Hamilton

Hamilton police end their secrecy over whether they use cellphone surveillance technology

Hamilton’s denial it uses the tool comes as a dramatic change in response after nearly a year of fighting a request from CBC Hamilton about whether they have or use the devices.

The service has spent months trying to avoid answering questions about its use of the technology

Hamilton police have for more than a year been trying to avoid answering questions about cellphone surveillance technology (Mike Segar/Reuters)

Hamilton Police Service does not own and has not used cellphone surveillance technology in 2015 and 2016, the service told CBC News on Wednesday.

A CBC investigation revealed Calgary, Winnipeg, and Ontario Provincial Police own and use the technology, and at least three other local Canadian police forces have been found to be using it.

But Hamilton's denial it uses the controversial tool is a dramatic change for the service, which has been fighting for nearly a year not to answer a request from CBC Hamilton whether it has or uses the devices.

The technology acts like a cell tower to secretly intercept and track cell phone calls and data in a particular radius. The devices are known as IMSI catchers, cell site simulators, mobile device identifiers (MDIs), and some are known by the brandname Stingray.

The RCMP has used the technology for its own investigations and to assist Toronto and Vancouver police.

Last week the RCMP publicly confirmed for the first time it owns 10 devices but insisted it cannot currently intercept calls, text messages and other private communication.

Civil rights groups across the country have raised concerns about the devices, which, depending on the model, could enable officers to secretly monitor phone calls and anything transmitted from mobile phones, like text messages, photos and location information. Some gather information from the phones of bystanders nearby.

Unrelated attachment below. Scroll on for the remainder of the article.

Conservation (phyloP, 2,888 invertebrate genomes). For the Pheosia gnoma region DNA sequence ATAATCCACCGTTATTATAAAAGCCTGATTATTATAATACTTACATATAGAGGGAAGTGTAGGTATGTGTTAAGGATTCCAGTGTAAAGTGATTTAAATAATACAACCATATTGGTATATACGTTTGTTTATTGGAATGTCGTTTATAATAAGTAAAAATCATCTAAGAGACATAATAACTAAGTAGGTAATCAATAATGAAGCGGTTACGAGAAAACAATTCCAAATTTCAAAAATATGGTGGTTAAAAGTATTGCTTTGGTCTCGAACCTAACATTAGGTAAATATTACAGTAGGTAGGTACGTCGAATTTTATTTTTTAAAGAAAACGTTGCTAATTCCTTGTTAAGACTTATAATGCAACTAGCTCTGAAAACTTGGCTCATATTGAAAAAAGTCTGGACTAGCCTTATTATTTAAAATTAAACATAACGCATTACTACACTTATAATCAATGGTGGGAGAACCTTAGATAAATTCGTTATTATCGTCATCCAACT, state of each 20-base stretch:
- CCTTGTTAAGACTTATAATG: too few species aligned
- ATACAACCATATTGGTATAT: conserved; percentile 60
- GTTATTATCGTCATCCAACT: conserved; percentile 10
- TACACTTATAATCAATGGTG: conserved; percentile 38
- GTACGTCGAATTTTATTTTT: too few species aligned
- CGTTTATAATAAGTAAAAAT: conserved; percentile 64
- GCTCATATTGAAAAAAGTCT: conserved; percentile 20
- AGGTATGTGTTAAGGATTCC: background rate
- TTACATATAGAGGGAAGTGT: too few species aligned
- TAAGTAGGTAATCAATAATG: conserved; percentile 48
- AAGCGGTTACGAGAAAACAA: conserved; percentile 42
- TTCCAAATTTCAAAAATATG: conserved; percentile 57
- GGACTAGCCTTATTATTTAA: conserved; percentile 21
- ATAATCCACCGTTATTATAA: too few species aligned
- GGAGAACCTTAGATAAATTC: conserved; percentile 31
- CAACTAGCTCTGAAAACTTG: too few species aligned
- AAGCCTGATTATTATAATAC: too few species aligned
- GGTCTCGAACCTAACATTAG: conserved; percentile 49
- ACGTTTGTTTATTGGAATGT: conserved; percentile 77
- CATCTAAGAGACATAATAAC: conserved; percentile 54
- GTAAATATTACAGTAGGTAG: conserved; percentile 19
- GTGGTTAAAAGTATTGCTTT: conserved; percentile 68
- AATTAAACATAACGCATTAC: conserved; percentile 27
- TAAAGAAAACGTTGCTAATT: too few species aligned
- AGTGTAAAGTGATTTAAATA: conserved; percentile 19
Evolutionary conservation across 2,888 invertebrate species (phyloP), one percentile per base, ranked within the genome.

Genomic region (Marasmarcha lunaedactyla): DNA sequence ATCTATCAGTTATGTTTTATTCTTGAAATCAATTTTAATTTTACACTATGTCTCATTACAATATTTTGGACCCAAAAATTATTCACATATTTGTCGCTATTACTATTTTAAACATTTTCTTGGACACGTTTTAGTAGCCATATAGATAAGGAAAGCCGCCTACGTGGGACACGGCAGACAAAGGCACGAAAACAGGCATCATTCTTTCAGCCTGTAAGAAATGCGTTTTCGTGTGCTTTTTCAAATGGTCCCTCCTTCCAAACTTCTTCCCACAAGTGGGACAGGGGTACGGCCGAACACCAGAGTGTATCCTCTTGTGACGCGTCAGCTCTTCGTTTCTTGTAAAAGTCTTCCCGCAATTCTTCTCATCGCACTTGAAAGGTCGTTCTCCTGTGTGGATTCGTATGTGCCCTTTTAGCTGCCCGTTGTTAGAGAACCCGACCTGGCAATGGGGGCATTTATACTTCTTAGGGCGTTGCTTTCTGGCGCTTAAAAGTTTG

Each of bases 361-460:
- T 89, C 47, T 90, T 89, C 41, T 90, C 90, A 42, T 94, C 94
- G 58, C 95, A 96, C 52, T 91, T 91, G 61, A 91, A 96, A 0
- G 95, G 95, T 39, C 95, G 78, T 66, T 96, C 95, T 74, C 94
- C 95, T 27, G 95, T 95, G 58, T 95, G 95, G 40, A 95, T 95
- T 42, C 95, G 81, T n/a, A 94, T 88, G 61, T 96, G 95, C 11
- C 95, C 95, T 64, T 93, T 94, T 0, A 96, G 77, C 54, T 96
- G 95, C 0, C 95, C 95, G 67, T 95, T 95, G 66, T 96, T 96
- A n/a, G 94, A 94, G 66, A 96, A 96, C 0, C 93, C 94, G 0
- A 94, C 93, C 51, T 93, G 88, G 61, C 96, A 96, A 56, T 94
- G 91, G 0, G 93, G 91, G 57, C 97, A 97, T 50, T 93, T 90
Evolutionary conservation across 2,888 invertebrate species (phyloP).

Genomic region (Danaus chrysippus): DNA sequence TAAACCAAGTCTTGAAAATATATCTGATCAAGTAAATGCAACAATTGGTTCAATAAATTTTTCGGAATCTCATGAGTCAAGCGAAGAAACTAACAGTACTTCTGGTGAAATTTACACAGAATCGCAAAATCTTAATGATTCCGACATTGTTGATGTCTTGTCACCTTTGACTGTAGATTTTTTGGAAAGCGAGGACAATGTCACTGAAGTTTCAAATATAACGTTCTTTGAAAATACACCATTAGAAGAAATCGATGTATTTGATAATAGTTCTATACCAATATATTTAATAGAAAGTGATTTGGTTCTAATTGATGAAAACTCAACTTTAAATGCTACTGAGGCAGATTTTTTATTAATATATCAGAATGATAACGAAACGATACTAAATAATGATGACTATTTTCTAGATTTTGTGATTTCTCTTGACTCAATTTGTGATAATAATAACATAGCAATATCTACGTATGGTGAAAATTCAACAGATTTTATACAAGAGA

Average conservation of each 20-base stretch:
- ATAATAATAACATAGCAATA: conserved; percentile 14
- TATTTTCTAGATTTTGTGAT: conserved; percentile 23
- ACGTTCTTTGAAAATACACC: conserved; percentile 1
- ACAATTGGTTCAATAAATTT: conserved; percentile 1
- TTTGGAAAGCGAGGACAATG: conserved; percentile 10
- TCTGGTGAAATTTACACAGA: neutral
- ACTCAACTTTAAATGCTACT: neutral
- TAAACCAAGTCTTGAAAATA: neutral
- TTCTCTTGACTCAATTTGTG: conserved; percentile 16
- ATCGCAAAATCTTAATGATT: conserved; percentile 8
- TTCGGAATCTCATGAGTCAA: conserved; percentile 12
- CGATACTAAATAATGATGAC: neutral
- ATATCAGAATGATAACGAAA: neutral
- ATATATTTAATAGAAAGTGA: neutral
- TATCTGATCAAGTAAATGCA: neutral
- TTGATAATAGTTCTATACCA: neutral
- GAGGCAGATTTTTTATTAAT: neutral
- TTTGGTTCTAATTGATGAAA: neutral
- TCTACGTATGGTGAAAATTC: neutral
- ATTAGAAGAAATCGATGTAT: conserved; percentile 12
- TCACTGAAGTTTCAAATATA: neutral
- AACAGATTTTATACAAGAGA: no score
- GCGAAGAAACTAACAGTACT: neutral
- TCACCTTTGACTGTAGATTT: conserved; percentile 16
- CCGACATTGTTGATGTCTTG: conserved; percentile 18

This undated handout photo provided by the U.S. Patent and Trademark Office shows the StingRay II, manufactured by Harris Corporation, of Melbourne, Fla., a cellular site simulator used for surveillance purposes. (U.S. Patent and Trademark Office/Associated Press)

But police who use the tool say they do so with judicial oversight, and that it is an important tool in finding suspects and determining which phones to apply for wiretaps for in serious criminal and national security investigations.

'Not deployed for any Hamilton Police Service investigations'

The Hamilton Police Service has for several months been entangled in a freedom-of-information appeal process over its refusal to confirm or deny whether it has or uses the technology. The police and CBC Hamilton are awaiting a decision from the Information and Privacy Commissioner on the appeal.

But in the meantime, and in response to the CBC revealing the other police forces who use them, Const. Stephen Welton sent the following statement to CBC News Wednesday:

"Hamilton Police have zero [mobile device identifiers]."

"Hamilton Police have no trained technicians."

"An MDI was not deployed for any Hamilton Police Service investigations" (in 2015 and 2016)

Welton later told CBC Hamilton he did not know about the freedom-of-information appeal when he responded to the questions.

IMSI catchers pretend to be a cellphone tower to attract nearby cell signals. When it does it can intercept the unique ID number associated with your phone, the International Mobile Subscriber Identity or IMSI. That number then can be used to track your phone. (CBC)

Another CBC News investigation revealed last week evidence that the devices may be in use near government buildings in Ottawa for the purpose of illegal spying. The RCMP and CSIS are now investigating.

While both the RCMP and Calgary police insist they don't capture the contents of what's shared between devices, policy experts want to know more.

The Office of the Privacy Commissioner of Canada is investigating the RCMP's use of IMSI catchers, following a complaint filed last year.

A spokesperson told CBC the commissioner is looking at what type of information the devices and software can capture.

kelly.bennett@cbc.ca

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